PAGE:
Chicago school board approves $170 million pension payment

The facade of Chicago Public Schools headquarters, with the district’s sign hanging on the wall behind windows with green silhouettes of students.
During the Chicago Board of Education meeting Wednesday, members narrowly voted to increase pension payments from $100 to $170 million. (Mauricio Peña / Chalkbeat)

Chicago Public Schools leaders raised alarms about long-term financial pressures looming for the country’s third-largest district, arguing that like others in the state, it should have the ability to ask its residents to raise their own taxes to pay for operating and building project expenses. 

The wide-ranging discussion came Wednesday as a divided board voted to significantly increase the district’s contribution to a city employee pension fund. The board also faced ongoing criticism over trimming some campus budgets next year, though officials recently reversed some of those cuts. 

At the board’s regular monthly meeting, the district administration reiterated that it’s investing more in schools next year amid steep pandemic enrollment declines and is putting a premium on ensuring “reasonable” class sizes, arts programming, and academic interventions across the board. And officials gave a broad breakdown of how they have spent about $1 billion in federal COVID relief dollars so far, along with a more detailed outline of $600 million in additional spending planned for 2022-23.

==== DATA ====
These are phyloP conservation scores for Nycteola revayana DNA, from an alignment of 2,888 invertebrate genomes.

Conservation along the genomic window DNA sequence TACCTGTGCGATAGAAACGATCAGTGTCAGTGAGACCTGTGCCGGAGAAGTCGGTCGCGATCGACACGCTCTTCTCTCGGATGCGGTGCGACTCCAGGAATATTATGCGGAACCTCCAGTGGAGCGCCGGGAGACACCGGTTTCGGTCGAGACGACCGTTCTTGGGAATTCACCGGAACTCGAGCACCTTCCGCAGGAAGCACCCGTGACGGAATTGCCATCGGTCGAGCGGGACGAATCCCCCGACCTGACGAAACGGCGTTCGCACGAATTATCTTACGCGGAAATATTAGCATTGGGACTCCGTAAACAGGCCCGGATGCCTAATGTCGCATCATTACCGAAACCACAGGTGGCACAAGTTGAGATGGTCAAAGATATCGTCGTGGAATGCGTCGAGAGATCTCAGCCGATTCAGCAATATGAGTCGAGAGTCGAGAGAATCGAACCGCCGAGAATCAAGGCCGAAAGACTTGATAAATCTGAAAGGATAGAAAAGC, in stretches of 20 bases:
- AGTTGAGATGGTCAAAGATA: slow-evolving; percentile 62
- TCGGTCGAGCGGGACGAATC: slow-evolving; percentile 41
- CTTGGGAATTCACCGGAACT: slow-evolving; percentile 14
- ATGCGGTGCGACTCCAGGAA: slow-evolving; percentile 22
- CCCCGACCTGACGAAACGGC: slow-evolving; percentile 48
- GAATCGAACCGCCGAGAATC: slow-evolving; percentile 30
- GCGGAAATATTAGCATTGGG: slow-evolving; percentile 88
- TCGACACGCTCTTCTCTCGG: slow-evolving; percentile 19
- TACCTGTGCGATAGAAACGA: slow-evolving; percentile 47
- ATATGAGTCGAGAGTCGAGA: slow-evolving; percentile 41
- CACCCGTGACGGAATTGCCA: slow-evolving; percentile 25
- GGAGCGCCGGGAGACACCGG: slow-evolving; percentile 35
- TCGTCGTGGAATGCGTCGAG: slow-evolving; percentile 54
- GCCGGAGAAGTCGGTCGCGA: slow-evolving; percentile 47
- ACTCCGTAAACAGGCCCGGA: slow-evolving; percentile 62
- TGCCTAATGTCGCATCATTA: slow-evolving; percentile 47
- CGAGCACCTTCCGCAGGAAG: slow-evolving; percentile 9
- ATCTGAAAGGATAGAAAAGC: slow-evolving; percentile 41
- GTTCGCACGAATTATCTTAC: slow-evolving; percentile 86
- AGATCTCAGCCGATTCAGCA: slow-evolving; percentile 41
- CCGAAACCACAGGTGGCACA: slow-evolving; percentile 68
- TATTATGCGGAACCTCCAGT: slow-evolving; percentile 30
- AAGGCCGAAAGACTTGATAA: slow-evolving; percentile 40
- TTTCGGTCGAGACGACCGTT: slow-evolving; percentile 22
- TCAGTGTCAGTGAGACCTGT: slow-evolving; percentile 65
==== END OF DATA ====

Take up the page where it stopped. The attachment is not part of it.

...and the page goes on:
But those dollars will be gone in two years, officials stressed, and the district’s prospects for additional revenue are murky at best — as Chicago gears up for a transition to an elected school board. 

“This elected school board should have some of the same authority every other district in the state has to go to the voters for both operating and capital expenses,” said board president Miguel del Valle. 

CEO Pedro Martinez similarly expressed frustration that the district is currently limited in asking Chicago’s taxpayers for help in chipping in for building improvements — an option he says was available at districts where he worked in Nevada and Texas. 

CPS, which is gearing up to release its complete budget later this summer, announced its campus budgets in April. The district is allocating more dollars to schools overall, but critics pounced on proposed budget cuts at 40% of campuses amid significant pandemic-era enrollment losses. 

The district’s principal association, teachers union, and some parent advocacy groups have argued that the district should hold school budgets harmless for the third year in a row to account for heightened student academic and mental health needs.

The district has since restored about $24 million in cuts, including $14 million for special education, following appeals from school leaders. The district also divvied up educator professional development and other dollars that had previously been centrally budgeted among school campuses, boosting overall school budget amounts. With these revisions, the overall amount of the cuts decreased to $18.6 million, with about 23% of campuses now seeing lower budgets. 

But advocates and outgoing Chicago Teachers Union president Jesse Sharkey continued to make a case against any cuts to the board Wednesday.

“As long as staff is being cut from schools that are already short-staffed, you’ll hear me speak out against these cuts,” Sharkey said.